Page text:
Web posted Thursday, April 4, 2002

photo: entertainment

 
Mark Robinson conducts more than 200 singers and instrumentalists from around the Kenai Peninsula at a Homer rehearsal last weekend.
Photo by Carey James, Homer News

Requiem keeps family humming around the house

by Carey James
Staff Writer

In years past, a likely topic of conversation around the Kuhns' dinner table might have been sports or church activities.

These days, talk more often turns to Latin pronunciations and complicated classical music is hummed throughout the household.

Carlton Kuhns, his wife Lucy and teenage son Marcus are all singing in Mozart's "Requiem in D Minor," as part of a diverse 250-member Kenai Peninsula choir and orchestra. The Requiem will be performed Saturday at 8 p.m. at the Mariner Theatre as well as in Kenai at the Kenai Central High School auditorium at 2 p.m. Sunday. Marcus will also travel to New York City later this month with a group of Homer High students and adults to perform the Requiem at Carnegie Hall and St. Patrick's Cathedral.

Though months of practices have been difficult at times, the family said singing together has been enriching, both individually and as a family.

photo: entertainment

 
The choir's bass section practices.
Photo by Carey James, Homer News

"We find ourselves singing Latin around the house," Carlton said, adding that while they enjoy some classical music, it has not been the family's most popular genre in the past. These days, however, they often play Mozart's final piece and Carlton and Lucy say they often practice the music together. "It's a form of real good relaxation, and we get to do it as a family."

The Kuhns family has spent an enormous amount of time singing this winter. Weekly rehearsals for Carlton and Lucy and daily practices at school for Marcus have been necessary for the group to work through the lengthy and complicated musical work written as a concert piece as well as a Catholic Mass for the dead.

When they first started, Carlton said, the choir would sing a couple of lines, then stop and fix errors, then continue through a few more lines.

"A lot of the work at first was very tedious and demanding," Carlton said.

photo: entertainment

 
The Kuhns family, Marcus, Carlton and Lucy, were all to sing in Saturdaypis Requiem performance in Homer.
Photo by Carey James, Homer News

Now, however, they say rehearsals are relaxing and rewarding.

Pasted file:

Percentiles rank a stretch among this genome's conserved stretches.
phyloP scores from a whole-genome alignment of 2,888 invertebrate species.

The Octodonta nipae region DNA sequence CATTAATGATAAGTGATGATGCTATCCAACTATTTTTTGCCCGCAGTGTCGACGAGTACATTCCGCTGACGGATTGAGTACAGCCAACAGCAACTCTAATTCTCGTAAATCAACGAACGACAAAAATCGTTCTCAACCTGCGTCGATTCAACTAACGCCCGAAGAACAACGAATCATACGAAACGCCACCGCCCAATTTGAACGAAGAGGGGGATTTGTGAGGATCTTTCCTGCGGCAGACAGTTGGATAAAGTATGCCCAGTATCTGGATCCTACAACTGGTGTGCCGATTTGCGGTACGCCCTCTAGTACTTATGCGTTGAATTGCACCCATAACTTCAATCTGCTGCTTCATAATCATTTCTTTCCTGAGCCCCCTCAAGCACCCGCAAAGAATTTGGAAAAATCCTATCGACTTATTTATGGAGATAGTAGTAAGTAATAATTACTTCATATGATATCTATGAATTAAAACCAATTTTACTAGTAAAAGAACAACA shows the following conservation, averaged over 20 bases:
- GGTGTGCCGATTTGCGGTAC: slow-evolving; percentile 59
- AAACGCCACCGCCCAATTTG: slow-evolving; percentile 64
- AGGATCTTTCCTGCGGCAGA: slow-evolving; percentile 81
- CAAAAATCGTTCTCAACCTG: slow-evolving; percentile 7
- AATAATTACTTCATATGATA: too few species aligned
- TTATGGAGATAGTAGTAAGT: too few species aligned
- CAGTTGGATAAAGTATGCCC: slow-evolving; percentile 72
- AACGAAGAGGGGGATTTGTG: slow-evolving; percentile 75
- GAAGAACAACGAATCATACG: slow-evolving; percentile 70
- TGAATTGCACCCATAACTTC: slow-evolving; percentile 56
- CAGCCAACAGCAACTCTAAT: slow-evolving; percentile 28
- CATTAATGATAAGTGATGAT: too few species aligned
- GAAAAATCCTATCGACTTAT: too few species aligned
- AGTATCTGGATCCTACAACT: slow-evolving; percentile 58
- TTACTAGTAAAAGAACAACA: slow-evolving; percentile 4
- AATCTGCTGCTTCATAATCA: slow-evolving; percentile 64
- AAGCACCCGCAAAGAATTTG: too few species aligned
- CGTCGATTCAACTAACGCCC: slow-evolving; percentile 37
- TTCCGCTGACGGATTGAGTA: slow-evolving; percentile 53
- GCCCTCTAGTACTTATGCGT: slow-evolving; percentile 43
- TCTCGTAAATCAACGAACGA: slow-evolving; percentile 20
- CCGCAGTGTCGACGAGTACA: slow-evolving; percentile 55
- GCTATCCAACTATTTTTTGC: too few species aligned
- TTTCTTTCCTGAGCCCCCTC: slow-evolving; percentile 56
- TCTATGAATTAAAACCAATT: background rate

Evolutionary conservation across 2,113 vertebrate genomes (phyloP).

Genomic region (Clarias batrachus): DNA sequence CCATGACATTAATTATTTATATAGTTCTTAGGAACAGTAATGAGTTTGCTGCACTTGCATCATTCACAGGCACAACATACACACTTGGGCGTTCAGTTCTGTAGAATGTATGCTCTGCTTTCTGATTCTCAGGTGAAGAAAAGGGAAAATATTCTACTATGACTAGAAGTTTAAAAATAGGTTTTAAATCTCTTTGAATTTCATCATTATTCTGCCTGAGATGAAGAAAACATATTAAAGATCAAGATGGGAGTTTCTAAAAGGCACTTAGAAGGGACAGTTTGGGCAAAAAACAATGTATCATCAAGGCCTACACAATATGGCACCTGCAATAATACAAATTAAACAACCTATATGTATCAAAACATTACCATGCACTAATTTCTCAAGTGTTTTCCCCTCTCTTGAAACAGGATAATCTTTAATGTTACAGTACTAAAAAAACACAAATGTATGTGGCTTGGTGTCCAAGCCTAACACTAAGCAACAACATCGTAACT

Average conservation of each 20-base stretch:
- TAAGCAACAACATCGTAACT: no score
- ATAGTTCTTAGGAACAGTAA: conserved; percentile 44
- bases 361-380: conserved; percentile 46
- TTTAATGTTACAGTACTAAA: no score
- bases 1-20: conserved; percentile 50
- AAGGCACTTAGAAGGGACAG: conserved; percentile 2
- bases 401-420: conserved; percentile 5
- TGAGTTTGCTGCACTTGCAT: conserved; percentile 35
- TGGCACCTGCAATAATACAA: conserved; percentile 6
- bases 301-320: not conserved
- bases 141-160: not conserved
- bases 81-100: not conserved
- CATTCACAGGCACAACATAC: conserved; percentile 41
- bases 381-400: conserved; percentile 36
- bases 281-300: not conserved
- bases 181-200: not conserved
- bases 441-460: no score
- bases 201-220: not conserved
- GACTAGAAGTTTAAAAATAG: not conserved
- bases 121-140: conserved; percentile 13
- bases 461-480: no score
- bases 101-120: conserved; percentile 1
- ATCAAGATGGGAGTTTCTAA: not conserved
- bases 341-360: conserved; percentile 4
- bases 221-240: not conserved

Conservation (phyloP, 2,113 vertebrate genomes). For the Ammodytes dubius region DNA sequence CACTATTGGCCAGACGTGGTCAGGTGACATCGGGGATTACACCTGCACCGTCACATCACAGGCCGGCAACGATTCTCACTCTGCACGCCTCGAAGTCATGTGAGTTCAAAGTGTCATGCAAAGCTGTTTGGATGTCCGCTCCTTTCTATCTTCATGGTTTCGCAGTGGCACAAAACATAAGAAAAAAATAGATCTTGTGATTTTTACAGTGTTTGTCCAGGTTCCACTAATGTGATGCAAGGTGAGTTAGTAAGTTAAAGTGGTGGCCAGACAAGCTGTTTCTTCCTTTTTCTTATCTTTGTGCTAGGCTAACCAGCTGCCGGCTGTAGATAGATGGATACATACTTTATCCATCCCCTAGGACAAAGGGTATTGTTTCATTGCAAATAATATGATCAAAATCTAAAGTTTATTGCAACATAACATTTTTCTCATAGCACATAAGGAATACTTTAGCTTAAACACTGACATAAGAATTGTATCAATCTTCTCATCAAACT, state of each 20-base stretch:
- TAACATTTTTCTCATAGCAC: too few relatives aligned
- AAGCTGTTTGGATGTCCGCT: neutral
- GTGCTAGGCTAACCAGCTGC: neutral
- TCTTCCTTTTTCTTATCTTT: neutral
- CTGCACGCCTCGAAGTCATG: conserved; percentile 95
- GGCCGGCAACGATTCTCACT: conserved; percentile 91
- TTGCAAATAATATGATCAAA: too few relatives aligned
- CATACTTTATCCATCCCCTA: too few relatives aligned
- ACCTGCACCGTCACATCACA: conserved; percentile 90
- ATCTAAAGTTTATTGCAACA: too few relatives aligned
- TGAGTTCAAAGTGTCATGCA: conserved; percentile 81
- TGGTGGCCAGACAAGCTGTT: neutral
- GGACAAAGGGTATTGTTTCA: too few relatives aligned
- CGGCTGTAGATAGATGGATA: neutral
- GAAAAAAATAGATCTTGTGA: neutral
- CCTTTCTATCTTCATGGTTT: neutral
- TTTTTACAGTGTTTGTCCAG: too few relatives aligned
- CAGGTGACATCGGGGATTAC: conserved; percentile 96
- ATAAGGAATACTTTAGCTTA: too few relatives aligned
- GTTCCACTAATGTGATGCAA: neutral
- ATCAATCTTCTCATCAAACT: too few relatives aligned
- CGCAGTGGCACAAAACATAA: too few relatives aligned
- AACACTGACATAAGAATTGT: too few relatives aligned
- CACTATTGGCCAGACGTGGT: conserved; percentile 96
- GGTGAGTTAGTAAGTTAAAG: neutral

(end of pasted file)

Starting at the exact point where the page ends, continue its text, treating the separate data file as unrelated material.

"It's very enjoyable to be able to sing this type of music with such a large, talented group of people," Carlton said.

Marcus, a senior as comfortable on the football field as in a choir, was the first of the family to start practicing the piece with the school choir more than a year ago. The school first performed several movements and began practicing the entire work last fall, Marcus said. He said while some movements are still confusing, he can sing most of the Requiem without music now.

"You are going to have this thing memorized for the rest of your life," Carlton said to Marcus, laughing.

Since Marcus has been working with the Requiem longer than his parents, he often helps them with the Latin pronunciations and difficult portions of the music.

For Lucy, whose first language is Yupik, learning the Latin words has been a challenge, but one she said she has met with help from her family.

When the entire chorus and orchestra came together for the first time last month, the family was impressed to no end with how the many parts came together, due in large part to the unending efforts of Mark Robinson who organized the entire production. All three say Robinson has been an extraordinary teacher, missing little and inspiring many.

"Mark has the admiration of the whole group," Carlton said.

Tickets for Saturday's performance are $12 general admission, $10 for seniors, $7 for youths under 21 and $7 for parents of Homer High School choir members. Family rates are also available and tickets are on sale at Etude Music Studio and the Homer Bookstore.

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